Sankey spoke by phone with broadcasters Verne Lundquist and Gary Danielson during CBS' airing of the Tennessee-Texas A&M game and said that the conference is still working to find an acceptable makeup date after postponing the game on Thursday as Hurricane Matthew approached the Florida coast.
"The game needs to be played, and we need to work to find a way to do that," Sankey said. "This conference often describes itself as a family. A family has points of tension. I certainly understand the angst and frustration. I have my own level of angst, but we need to come together to play a football game and find the best way to do that."
Sankey said postponing the game was the right call -- even while Georgia and South Carolina simply moved their game in Columbia, South Carolina, back one day to Sunday -- for a number of reasons. It would have been difficult to assemble the necessary security and emergency personnel, for one thing, and the Gainesville area also had been designated as an evacuation zone for coastal Florida residents.
"A number of those things are different from what we saw with Georgia-South Carolina where there was bus travel involved, we could secure space for the team to stay without displacing evacuees, local emergency personnel were still available to staff the game," Sankey said. "You have to understand those differences."
An SEC official told the Baton Rouge Advocate on Friday that two dates are on the table for a makeup game: Oct. 29 and Nov. 19.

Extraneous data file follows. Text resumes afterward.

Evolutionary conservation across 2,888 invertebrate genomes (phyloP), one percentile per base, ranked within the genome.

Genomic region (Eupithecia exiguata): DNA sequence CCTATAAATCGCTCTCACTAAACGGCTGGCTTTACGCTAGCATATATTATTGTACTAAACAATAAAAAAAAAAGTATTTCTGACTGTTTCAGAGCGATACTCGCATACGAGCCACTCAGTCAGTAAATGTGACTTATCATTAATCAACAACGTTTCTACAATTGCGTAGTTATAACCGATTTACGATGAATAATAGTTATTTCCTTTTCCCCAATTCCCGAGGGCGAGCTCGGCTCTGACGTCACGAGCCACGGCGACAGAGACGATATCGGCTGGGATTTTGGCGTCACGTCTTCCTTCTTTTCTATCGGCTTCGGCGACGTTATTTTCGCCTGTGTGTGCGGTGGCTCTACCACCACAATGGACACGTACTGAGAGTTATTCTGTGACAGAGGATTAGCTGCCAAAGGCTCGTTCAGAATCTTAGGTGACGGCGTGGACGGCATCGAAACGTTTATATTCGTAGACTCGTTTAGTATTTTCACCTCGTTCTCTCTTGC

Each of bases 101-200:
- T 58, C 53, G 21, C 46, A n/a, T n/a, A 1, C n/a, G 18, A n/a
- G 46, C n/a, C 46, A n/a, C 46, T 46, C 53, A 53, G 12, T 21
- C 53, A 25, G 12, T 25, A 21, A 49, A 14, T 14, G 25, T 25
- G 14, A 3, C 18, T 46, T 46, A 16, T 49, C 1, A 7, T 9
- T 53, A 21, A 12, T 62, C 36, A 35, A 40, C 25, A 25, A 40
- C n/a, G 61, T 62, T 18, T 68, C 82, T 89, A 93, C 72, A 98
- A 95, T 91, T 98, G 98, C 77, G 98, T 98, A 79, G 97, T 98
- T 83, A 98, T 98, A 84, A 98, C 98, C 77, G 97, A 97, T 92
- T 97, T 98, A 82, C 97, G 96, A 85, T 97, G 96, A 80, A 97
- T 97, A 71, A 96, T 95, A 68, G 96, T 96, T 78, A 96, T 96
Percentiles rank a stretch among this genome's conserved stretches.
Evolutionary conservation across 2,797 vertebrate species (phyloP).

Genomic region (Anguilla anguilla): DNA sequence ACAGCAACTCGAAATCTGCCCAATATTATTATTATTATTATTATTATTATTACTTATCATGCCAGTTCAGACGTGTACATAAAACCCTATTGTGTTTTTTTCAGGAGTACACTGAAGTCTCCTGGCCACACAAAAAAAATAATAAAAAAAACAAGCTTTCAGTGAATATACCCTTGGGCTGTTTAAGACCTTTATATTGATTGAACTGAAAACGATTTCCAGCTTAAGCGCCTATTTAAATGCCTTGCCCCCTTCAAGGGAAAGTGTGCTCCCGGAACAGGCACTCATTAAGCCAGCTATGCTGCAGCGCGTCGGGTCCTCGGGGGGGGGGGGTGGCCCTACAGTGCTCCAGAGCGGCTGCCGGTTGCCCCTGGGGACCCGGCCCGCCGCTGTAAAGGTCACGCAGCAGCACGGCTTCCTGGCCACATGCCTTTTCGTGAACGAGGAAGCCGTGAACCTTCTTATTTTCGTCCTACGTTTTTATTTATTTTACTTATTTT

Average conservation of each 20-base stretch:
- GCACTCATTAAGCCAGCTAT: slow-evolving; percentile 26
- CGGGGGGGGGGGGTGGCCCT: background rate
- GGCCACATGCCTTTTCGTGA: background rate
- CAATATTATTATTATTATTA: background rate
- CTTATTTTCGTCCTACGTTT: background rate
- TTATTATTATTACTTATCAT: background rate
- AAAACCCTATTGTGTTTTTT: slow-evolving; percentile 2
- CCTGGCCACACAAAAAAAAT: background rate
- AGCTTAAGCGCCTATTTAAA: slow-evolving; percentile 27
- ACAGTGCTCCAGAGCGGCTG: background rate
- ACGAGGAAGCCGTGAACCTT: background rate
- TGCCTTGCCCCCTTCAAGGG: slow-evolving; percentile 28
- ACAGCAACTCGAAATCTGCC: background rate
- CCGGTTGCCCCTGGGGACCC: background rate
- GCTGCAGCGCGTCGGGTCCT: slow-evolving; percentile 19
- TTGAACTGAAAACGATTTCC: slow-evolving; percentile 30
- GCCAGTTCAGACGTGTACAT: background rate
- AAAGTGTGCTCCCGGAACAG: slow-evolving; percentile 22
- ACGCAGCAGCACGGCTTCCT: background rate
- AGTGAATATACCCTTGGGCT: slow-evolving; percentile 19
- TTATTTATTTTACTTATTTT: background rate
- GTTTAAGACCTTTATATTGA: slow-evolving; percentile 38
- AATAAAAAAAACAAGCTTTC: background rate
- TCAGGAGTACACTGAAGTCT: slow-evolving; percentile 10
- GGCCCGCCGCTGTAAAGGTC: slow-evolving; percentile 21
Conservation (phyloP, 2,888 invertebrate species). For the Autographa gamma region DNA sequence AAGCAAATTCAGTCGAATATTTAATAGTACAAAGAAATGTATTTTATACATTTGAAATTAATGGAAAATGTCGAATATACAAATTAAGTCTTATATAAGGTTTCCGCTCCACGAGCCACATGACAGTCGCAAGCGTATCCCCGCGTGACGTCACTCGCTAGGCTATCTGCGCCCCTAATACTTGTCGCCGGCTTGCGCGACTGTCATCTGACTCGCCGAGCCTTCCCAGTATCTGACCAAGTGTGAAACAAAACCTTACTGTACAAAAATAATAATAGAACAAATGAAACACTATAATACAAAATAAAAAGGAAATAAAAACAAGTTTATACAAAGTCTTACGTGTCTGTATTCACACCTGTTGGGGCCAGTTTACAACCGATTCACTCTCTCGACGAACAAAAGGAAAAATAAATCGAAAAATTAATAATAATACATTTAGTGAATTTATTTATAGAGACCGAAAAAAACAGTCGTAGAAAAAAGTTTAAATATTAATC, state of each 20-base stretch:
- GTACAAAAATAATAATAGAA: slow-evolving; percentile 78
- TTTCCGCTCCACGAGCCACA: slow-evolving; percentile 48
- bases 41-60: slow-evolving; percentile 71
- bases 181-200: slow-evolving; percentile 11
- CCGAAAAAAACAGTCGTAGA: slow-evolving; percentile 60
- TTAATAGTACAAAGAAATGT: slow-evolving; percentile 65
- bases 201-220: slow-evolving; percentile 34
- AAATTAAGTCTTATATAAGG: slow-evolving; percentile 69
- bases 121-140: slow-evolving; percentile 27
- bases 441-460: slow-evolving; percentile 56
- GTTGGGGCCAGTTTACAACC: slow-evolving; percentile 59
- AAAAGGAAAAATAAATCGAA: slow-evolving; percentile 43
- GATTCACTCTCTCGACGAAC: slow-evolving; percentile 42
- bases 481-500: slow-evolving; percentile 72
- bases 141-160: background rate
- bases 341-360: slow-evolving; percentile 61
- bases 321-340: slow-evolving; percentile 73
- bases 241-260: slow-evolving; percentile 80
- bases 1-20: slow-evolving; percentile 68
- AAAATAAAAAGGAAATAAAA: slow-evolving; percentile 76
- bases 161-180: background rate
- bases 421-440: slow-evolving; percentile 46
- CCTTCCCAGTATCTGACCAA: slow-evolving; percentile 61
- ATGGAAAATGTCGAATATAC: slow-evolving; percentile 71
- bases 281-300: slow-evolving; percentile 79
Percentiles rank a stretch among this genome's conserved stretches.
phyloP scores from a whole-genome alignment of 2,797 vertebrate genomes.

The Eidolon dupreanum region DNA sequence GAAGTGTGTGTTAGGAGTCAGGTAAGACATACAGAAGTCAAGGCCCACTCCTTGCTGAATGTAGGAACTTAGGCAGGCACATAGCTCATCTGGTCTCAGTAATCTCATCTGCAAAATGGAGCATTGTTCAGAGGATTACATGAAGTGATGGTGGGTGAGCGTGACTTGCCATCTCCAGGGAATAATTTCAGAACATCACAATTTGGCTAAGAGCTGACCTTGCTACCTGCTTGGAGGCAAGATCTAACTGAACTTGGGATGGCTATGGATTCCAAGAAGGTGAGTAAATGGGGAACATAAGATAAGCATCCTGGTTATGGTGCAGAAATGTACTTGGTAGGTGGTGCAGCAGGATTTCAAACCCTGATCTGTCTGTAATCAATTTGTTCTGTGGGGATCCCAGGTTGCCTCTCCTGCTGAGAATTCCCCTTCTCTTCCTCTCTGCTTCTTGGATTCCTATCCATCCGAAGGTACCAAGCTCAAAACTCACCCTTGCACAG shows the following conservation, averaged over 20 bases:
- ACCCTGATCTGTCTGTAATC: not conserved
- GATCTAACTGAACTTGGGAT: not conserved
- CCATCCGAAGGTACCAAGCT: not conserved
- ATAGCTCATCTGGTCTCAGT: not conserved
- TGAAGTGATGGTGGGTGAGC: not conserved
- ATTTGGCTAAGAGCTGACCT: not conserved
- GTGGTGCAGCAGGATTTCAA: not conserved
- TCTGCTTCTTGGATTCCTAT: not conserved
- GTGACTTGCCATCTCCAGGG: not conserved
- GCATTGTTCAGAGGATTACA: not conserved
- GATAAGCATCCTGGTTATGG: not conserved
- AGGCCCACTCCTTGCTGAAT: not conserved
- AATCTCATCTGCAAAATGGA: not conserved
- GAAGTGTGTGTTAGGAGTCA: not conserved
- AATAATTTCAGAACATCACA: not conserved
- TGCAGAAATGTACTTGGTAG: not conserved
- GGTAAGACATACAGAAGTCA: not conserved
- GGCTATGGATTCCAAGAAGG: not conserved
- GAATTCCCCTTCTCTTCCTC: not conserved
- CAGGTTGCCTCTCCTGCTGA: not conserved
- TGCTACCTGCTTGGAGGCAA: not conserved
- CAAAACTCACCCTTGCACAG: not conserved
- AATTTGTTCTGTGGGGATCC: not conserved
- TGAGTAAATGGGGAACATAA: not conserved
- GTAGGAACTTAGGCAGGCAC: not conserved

Asked about playing it on Nov. 19, Sankey said, "I want to be careful because there are a number of options so it doesn't narrow to just one and a number of factors to consider."
Playing Oct. 29 would require Florida to sacrifice its open date on Oct. 22 and instead play Georgia a week early and LSU the next Saturday. LSU also would lose its open date that weekend prior to the Alabama game the following Saturday.
A Nov. 19 makeup date would require both teams to buy out existing non-conference games: Florida against Presbyterian and LSU against South Alabama. Playing that day in Gainesville would require LSU to lose a home game, which is a point of contention in a Baton Rouge area whose economy was hammered by August's historic floods.
Both teams remain among the contenders in their respective division races, and as SEC rules dictate, the winner in each will be determined by in-conference winning percentage even if LSU and Florida fail to reschedule the game.
Sankey acknowledged that a cancellation would impact the integrity of the division races, although he did not offer a timetable on when a makeup decision will be made.
"We want to make sure we evaluate it," Sankey said. "I would like to move this along as efficiently as possible, but I'd be careful not to put a point in time where we can provide a definitive answer because there are a number of issues that have to be considered. But my desire is to see us play that game."